I really never got an education. I was too busy trying to avoid the bullies and the stick. I'm useless at maths and regularly got the stick for getting them wrong. I would often get stars for my English though. Funny how it works isn't it ...

    I'm not well read either. I was drawn to the genres I liked the best (horror/fantasy), something I put down to the nightmares I had every night (horror) and the need to escape (fantasy). My first author of influence was Michael Moorcock, but from the very beginning, I didn't just read the story. I was fascinated by the sentence structure of his work. Of course, the first thing I did when I started constructing sentences, was to try and emulate him. It didn't work but I did at least increase my vocabulary. For years I simply wrote paragraphs and nothing more. Even now I do not read many books and choose only authors that I think reflect where I'd like to be (or there abouts) in terms of tone, rhythm and sentence structure. These authors are Koontz and Barker, with a little bit of Bradbury sprinkled in occasionally when I'm feeling brave enough. Of course I can't in any way emulate these greats. They're just pointers for me. My ambition is to be a decent hack writer.

    One thing I noted when doing writing courses was the constant dropping of numbers. We'd start with 20 - 25 and inevitably finish with 4 - 5, and most of those were always the same people. I talk to everyone and anyone, and over my time on writing courses (and on writing forums), I've come to realise there are natural writers, propped up by a decent education and so fluent writers right of the bat, and people like myself, who have ambition, stories to tell, but no bedrock to easily launch from. Nuts and bolts people are everywhere. It intimidates them (me) when people talk in terms of 'the muse', not necessarily using that word but inferring it. This muse is too ethereal, artsy fartsy for a nuts and bolts person like myself. I stick around though, not easily intimidated by educated and more intelligent people than myself, but rather inspired by them. That's why I was one of the 4 -5 and lots of others left.
    Well if you were getting stars for english, then you must have an education. And intelligence is not defined by education. I have come to meet intelligent people in all walks of life.
    Sometimes in the waves of change we find our new direction...
    - unknown

  6. #6
    Quote Originally Posted by Taylor View Post
    Well if you were getting stars for english, then you must have an education. And intelligence is not defined by education. I have come to meet intelligent people in all walks of life.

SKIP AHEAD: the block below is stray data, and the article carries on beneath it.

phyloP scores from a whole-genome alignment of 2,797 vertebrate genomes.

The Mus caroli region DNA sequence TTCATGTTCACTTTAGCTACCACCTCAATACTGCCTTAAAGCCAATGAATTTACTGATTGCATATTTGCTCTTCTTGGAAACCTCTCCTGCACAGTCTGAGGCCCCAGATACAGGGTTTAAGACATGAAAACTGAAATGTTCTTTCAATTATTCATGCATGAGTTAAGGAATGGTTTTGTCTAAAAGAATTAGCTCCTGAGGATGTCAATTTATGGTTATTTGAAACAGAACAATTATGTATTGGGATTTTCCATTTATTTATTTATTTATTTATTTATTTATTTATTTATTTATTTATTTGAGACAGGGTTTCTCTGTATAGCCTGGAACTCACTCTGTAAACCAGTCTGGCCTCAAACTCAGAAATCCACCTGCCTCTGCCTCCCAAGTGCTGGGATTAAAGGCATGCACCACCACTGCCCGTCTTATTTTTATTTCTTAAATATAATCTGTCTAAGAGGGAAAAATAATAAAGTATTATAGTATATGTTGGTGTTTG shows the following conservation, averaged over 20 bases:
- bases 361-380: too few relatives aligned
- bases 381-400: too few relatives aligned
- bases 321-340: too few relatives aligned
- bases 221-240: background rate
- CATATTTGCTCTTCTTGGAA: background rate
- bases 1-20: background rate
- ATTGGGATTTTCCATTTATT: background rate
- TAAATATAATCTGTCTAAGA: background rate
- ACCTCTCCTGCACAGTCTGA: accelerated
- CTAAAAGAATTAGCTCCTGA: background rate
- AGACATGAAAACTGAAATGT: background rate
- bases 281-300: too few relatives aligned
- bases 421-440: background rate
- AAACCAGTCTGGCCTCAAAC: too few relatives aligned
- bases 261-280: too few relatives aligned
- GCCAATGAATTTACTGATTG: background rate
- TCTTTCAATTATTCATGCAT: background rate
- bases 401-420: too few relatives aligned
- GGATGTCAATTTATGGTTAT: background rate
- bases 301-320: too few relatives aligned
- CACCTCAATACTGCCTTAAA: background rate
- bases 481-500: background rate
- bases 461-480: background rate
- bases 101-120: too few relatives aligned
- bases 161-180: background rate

Oh, I couldn't agree more. Thinking is a process, education is recollection. This is why it's important to hear all sides of an argument. Without that, you simply have recollection ...
    Craft / Draft / Graft And Write To Entertain.

  7. #7
    I'm a slave to my muse. She's a hard mistress, fickle and unreliable. But when she gives me stuff to nuts'n'bolts together, it works out not too badly. Still learning how to do that, though.


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  8. #8
    Quote Originally Posted by bdcharles View Post
    I'm a slave to my muse. She's a hard mistress, fickle and unreliable. But when she gives me stuff to nuts'n'bolts together, it works out not too badly. Still learning how to do that, though.
    Nonsense! I'm currently going through 'In secret Dreams' ... and your craftsmanship is sublime. If you're this good and the muse gave you that, then strike me stunned. Now back to being impressed ...
    Craft / Draft / Graft And Write To Entertain.

  9. #9
    My muse is about as reliable as a 1975 Ford Pinto with gremlins in the electrical system. Once I gather some nuts and bolts and some tools and beat on the thing with a hammer, it does work. Of course, it can just as easily blow up and leave me stranded.

    So always good to have those nuts and bolts ready.

  10. #10
    Quote Originally Posted by Foxee View Post
    My muse is about as reliable as a 1975 Ford Pinto with gremlins in the electrical system. Once I gather some nuts and bolts and some tools and beat on the thing with a hammer, it does work. Of course, it can just as easily blow up and leave me stranded.

    So always good to have those nuts and bolts ready.
    What leads you in though? I'm drawn along by the process of creating tight and interesting sentences, and then (and only then) do I feel engaged enough to tell the story. I found, more often than not, the people who left the writing courses were those who couldn't find a starting point. The teacher was keen on talking of the muse and whilst he was a brilliant teacher, I could see, and felt myself, that it isn't of any help to a true beginner. What is the muse? Where is it? How do I find it? Are all incidental and distracting questions when the most important questions are: What are my bricks like? How do I make sure my wall is straight? Should I knock this wall down or add more bricks to it? Tangible things that 'ordinary folk' like myself could relate to.
    Craft / Draft / Graft And Write To Entertain.